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Storm-wrecked Exmoor Coast Path re-opens

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A three-month clear-up operation to reinstate the South West Coast Path along Exmoor National Park’s 35-mile heritage coastline has concluded just in time for a sunny Jubilee bank holiday weekend.

National Park rangers were forced to close and divert more than 20 paths across the National Park, including a long stretch of more than 5-miles of the iconic South West Coast Path, after the February storms left long sections treacherous and impassable. They rallied together with local landowners, contractors, communities and the National Trust, who own large stretches of the coast, to undertake a massive clear up operation.

Some of the most challenging work involved a remote 3-mile section between Culbone Church, near Porlock, and Desolate, near Lynmouth. This included deploying mini-diggers along narrow stretches of high coastal woodland, after lifting root balls and fallen trees tore out sections of the path.

The South West Coast Path Association has responded by launching a special appeal to help cover the cost of the damage, estimated at between £15,000 and £25,000.

Sue Applegate, Exmoor National Park Rights of Way Officer, said: “I’m sure many walkers will be delighted by news that the coast path is fully reopen in time for the bank holiday weekend, with the Exmoor section famous for its high sea cliffs, rare Atlantic rainforest and spectacular coastal views.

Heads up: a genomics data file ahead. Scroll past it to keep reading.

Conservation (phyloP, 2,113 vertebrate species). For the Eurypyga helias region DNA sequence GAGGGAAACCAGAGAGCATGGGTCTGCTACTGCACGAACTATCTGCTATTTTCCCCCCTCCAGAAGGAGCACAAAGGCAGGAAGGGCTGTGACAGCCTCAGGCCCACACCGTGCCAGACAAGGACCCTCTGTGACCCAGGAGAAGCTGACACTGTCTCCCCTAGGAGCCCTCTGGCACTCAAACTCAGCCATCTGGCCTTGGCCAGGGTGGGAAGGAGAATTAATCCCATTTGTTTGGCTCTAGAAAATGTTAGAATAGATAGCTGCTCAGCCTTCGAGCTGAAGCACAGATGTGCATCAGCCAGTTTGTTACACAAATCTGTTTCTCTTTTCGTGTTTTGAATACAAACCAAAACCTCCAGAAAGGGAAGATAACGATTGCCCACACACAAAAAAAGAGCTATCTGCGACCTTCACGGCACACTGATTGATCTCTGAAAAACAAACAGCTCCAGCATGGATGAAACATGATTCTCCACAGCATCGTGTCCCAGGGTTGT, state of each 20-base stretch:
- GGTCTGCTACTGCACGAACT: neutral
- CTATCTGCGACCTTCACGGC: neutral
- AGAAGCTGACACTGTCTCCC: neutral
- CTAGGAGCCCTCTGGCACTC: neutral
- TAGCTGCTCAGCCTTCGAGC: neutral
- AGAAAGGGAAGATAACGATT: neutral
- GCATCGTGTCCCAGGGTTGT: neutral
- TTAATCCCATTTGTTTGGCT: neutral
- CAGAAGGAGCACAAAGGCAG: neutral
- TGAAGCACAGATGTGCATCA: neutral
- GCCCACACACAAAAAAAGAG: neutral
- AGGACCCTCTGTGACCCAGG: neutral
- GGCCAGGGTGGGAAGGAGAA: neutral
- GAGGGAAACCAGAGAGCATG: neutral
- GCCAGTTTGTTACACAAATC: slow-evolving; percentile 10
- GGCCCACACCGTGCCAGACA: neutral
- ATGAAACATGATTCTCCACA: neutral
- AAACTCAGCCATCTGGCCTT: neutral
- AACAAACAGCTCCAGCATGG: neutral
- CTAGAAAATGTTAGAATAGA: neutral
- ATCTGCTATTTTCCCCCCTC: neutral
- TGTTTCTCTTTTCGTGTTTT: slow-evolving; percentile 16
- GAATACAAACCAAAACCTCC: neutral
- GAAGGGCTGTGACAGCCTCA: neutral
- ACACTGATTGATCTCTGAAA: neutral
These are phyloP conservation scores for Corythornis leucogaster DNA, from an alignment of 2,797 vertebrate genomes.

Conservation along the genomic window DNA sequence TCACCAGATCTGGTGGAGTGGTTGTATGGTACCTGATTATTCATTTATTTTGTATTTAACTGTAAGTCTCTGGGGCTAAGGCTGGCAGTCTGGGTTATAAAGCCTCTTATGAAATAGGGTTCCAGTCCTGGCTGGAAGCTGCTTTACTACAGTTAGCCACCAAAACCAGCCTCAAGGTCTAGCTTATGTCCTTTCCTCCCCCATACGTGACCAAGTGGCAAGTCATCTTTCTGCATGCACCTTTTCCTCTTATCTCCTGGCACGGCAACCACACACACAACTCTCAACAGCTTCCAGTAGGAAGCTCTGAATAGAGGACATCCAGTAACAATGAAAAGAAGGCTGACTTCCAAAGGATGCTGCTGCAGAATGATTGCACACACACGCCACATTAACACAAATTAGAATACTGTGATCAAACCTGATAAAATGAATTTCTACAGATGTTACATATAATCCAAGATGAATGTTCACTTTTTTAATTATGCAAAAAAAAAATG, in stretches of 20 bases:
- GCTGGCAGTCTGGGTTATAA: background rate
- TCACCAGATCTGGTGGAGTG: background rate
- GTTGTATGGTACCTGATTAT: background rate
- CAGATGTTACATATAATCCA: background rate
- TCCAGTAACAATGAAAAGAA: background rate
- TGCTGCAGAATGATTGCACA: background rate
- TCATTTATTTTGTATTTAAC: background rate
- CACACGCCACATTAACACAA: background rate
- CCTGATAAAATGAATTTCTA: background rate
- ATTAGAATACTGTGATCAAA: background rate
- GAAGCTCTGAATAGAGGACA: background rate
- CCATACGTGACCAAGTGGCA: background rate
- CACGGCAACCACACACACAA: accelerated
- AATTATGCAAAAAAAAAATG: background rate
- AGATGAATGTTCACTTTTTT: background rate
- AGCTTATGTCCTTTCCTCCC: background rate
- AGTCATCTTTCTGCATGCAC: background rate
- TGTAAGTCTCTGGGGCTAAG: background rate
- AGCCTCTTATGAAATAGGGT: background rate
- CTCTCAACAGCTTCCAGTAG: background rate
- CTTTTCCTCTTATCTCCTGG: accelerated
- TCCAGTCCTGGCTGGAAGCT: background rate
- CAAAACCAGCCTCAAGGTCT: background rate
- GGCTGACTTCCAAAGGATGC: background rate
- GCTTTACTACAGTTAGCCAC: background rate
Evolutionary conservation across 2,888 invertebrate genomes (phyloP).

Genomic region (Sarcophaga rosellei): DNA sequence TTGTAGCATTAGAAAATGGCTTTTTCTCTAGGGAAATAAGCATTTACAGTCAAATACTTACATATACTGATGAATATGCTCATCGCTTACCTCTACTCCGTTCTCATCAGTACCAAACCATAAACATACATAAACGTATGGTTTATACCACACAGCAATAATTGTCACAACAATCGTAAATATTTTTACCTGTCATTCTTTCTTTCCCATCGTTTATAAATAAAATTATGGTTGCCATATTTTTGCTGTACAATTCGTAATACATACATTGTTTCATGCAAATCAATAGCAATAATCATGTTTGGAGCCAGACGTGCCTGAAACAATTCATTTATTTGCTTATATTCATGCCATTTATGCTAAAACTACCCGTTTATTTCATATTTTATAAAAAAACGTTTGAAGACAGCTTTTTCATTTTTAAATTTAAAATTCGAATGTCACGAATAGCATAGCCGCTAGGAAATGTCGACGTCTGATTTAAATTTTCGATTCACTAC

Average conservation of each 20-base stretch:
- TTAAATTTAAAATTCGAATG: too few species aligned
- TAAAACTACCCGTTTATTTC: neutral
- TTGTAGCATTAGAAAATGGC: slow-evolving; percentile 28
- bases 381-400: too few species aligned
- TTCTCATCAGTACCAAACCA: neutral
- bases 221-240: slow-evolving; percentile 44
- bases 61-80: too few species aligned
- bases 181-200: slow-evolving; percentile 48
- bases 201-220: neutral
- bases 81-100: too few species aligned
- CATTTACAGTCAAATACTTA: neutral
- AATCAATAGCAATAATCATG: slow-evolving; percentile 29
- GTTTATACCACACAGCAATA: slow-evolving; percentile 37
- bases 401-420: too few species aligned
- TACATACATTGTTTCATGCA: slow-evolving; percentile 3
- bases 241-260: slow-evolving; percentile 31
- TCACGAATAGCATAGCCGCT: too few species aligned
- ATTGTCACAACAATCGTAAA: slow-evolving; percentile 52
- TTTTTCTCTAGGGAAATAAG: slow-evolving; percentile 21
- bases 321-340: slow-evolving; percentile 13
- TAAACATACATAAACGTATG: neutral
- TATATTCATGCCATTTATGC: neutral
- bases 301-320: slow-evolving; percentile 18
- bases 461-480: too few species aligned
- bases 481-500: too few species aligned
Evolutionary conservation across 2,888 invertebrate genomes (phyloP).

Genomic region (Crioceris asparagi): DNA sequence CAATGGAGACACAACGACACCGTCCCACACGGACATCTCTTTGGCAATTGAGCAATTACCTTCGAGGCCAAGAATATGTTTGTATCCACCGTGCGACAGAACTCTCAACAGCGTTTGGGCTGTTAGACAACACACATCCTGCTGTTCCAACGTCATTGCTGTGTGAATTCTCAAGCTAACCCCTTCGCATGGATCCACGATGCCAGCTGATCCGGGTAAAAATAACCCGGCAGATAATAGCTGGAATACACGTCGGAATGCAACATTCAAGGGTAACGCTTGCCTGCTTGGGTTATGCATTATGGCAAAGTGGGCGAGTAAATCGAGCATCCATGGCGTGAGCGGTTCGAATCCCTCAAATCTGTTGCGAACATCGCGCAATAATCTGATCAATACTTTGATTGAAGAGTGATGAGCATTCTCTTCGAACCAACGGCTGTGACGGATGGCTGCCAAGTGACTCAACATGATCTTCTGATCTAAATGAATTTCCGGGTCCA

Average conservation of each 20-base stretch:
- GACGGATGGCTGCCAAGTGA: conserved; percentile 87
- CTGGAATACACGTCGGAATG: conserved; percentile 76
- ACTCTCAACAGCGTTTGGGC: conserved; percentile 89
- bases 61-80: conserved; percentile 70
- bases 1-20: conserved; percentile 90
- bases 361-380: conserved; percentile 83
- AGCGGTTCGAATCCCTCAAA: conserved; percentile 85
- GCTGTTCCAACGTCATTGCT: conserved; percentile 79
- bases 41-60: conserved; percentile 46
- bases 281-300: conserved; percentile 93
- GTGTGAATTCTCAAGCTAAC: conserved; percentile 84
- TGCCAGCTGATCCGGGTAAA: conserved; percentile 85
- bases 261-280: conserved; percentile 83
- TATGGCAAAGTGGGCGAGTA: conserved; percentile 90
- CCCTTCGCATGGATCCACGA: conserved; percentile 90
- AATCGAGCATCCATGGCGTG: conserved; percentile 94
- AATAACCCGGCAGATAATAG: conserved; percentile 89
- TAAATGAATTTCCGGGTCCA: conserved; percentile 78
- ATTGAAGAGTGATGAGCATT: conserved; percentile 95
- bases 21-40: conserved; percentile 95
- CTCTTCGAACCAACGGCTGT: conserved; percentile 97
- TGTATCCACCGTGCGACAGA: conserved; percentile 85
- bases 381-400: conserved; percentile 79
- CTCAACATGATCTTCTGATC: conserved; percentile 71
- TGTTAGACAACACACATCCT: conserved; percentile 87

“After the storms there were trees down everywhere; including multiple larger ones snapped off at the base and left hanging dangerously. Getting those paths closed and diverted quickly was a matter of public safety. We saw treble the amount of path closures we would expect for that time of year and are extremely grateful to local landowners and walkers, whose cooperation and input has been crucial in getting paths reopened. Also to everyone who has so far donated towards this unforeseen cost.”

The Exmoor coast largely took the brunt of February’s storms, with the Met Office issuing a rare red weather warning for the area that saw winds gusting over 81mph and many moorland villages left without power for several days. Unsurprisingly this led to extensive damage across Exmoor’s rights of way network, with a total of 485 trees logged as blocking paths especially along the coast.

Dan James, Rural Enterprise Manager, commented: “Walking for pleasure has seen a huge surge in popularity since the pandemic, with our most recent visitor survey showing that twice as many people are coming to Exmoor for longer walks of more than two hours. The benefits of walking in nature can’t be underestimated and we’re proud of the vital role our rights of way network plays in supporting people’s mental health and wellbeing.”

Published: 1 June 2022

T: 01398 323665
E: info@exmoor-nationalpark.gov.uk